Cabinet approves measures for TV licence crackdown

An Post to be allowed access Sky and UPC subscription data to tackle evasion

Minister for Communications Pat Rabbitte sought Cabinet approval to introduce measures which would help curb the 16 per cent rate of TV licence evasions. Photograph: Eric Luke/The Irish Times

Minister for Communications Pat Rabbitte sought Cabinet approval to introduce measures which would help curb the 16 per cent rate of TV licence evasions. Photograph: Eric Luke/The Irish Times

 

Minister for Communications Pat Rabbitte has said the “scourge” of TV licence evasion will be tackled after the Cabinet agreed to permit An Post to access Sky and UPC subscription data.

The €160 yearly fee is collected by An Post and a new law will be drafted so the organisation can cross-check its database of licence fee payers against a list of households and businesses with cable or satellite TV services.

“Given the ComReg estimate that over 73 per cent of ‘TV households’ have such services, this measure should significantly reduce the level of evasion,”

Mr Rabbitte said.

“Licence fee evasion is an ongoing scourge. While in the nature of things it is difficult to be exact, we estimate that it is running at over 15 per cent, which is more than three times the rate in our nearest neighbour.”

Until now, there has been no legal obligation on cable or satellite TV service suppliers to inform An Post of the names and addresses of people availing of their services.

UPC said it was not in a position to give An Post access to its cable subscription data “because this would contravene our obligations under data protection”.

However, speaking after today’s Cabinet meeting, Mr Rabbitte moved to assure consumers they should have no concerns about data protection as a consequence of the crackdown. “A short piece of legislation is needed in order to implement this proposal, so as to ensure compliance with data protection concerns,” he said.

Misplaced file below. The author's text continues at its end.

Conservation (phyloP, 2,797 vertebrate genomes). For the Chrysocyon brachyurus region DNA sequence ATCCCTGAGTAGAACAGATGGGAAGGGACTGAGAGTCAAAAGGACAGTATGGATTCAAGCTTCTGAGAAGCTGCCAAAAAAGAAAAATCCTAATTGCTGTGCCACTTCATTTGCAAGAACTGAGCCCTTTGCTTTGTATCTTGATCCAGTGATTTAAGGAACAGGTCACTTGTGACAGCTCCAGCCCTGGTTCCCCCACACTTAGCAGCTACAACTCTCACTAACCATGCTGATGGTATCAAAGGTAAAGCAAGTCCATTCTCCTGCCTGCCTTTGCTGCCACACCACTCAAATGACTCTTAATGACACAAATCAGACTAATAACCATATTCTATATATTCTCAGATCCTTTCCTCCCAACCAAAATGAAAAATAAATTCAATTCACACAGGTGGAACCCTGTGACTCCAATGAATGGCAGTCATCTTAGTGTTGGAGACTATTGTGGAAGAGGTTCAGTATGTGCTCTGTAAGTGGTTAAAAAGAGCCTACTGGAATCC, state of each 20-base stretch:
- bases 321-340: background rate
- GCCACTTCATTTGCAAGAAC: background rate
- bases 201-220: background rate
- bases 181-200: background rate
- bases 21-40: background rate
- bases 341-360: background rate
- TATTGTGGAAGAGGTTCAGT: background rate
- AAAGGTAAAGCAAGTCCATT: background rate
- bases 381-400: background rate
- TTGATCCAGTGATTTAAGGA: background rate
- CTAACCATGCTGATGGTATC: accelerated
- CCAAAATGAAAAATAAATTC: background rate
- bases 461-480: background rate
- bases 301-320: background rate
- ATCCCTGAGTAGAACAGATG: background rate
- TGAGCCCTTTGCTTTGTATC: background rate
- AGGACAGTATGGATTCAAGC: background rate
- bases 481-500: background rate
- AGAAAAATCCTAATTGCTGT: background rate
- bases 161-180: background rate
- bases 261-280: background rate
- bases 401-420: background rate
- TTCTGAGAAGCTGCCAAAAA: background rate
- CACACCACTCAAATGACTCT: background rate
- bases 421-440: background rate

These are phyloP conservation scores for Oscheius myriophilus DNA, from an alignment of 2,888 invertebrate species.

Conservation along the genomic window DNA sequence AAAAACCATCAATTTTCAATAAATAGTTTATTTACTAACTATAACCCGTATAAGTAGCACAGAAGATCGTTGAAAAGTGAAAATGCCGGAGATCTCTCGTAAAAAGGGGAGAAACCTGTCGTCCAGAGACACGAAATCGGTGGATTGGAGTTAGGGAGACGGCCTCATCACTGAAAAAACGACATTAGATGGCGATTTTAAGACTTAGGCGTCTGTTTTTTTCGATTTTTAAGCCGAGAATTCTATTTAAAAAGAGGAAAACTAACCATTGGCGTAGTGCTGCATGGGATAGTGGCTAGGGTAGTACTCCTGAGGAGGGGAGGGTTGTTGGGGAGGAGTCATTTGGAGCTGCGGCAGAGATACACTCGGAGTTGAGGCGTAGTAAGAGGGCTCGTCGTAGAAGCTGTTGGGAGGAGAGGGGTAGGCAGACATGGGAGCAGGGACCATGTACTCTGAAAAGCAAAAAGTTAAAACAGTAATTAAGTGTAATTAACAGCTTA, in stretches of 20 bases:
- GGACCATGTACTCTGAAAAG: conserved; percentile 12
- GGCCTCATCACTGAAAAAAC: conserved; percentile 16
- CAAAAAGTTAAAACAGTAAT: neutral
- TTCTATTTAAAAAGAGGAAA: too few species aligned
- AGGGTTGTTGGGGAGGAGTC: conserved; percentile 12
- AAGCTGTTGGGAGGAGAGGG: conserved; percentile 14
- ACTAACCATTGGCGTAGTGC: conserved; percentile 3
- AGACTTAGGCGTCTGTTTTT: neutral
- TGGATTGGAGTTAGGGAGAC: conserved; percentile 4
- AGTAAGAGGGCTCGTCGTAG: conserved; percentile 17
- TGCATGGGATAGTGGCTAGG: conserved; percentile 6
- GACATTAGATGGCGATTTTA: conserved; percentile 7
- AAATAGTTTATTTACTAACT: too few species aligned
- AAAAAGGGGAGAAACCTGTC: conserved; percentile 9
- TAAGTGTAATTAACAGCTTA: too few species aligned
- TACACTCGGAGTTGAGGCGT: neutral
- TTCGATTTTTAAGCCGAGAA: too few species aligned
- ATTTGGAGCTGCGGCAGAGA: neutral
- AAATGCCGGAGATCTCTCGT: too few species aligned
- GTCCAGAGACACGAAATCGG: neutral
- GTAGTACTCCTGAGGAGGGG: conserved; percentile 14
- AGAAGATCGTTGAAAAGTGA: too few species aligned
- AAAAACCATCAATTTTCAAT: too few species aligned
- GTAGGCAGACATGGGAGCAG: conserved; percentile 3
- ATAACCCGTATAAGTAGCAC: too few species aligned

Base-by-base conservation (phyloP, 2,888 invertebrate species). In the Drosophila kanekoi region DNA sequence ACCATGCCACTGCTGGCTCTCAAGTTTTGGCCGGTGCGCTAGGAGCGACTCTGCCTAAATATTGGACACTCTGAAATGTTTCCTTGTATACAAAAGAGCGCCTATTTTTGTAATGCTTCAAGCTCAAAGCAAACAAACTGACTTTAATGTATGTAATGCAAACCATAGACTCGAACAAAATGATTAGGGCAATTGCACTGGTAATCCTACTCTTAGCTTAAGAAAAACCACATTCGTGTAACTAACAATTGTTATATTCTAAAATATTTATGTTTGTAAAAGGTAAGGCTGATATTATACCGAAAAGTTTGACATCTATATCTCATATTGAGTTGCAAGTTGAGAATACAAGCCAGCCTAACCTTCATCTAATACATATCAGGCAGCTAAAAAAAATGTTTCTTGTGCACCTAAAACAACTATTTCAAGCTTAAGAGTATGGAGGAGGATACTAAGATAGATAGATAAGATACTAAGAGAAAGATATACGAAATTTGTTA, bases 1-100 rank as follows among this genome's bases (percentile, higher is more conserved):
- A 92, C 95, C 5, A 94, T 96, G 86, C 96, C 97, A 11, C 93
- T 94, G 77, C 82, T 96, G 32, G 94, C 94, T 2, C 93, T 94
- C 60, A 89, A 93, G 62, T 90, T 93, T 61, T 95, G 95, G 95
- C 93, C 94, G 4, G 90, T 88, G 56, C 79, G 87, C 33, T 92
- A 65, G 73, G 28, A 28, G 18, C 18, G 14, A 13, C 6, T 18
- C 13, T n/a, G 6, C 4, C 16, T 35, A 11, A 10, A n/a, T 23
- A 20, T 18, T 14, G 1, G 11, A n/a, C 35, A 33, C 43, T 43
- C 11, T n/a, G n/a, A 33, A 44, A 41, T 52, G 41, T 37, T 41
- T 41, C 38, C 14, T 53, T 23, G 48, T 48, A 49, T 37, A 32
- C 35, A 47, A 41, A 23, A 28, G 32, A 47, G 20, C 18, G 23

“An Post will have access to the information solely for its statutory functions in relation to licence fee collection and the commercial confidentially of the information will have to be safeguarded.”

The Data Protection Commissioner’s office said the legislation when enacted would have the effect of setting aside the consent requirements which would otherwise apply under data protection law.

The Department will consult with the office when the legislation is being drafted.

Mr Rabbitte said he hoped the legislation could be passed and in force by the end of this year and that it would have an immediate impact on RTÉ revenues. He estimated €25 to €30 million of potential revenue was lost annually to the national broadcaster due to licence evasion.

He said the revenue lost through fee evasion also created an inequality between compliant licence holders and evaders.

“With this proposal, the licence fee inspection and collection system can enter the 21st century,” Mr Rabbitte said.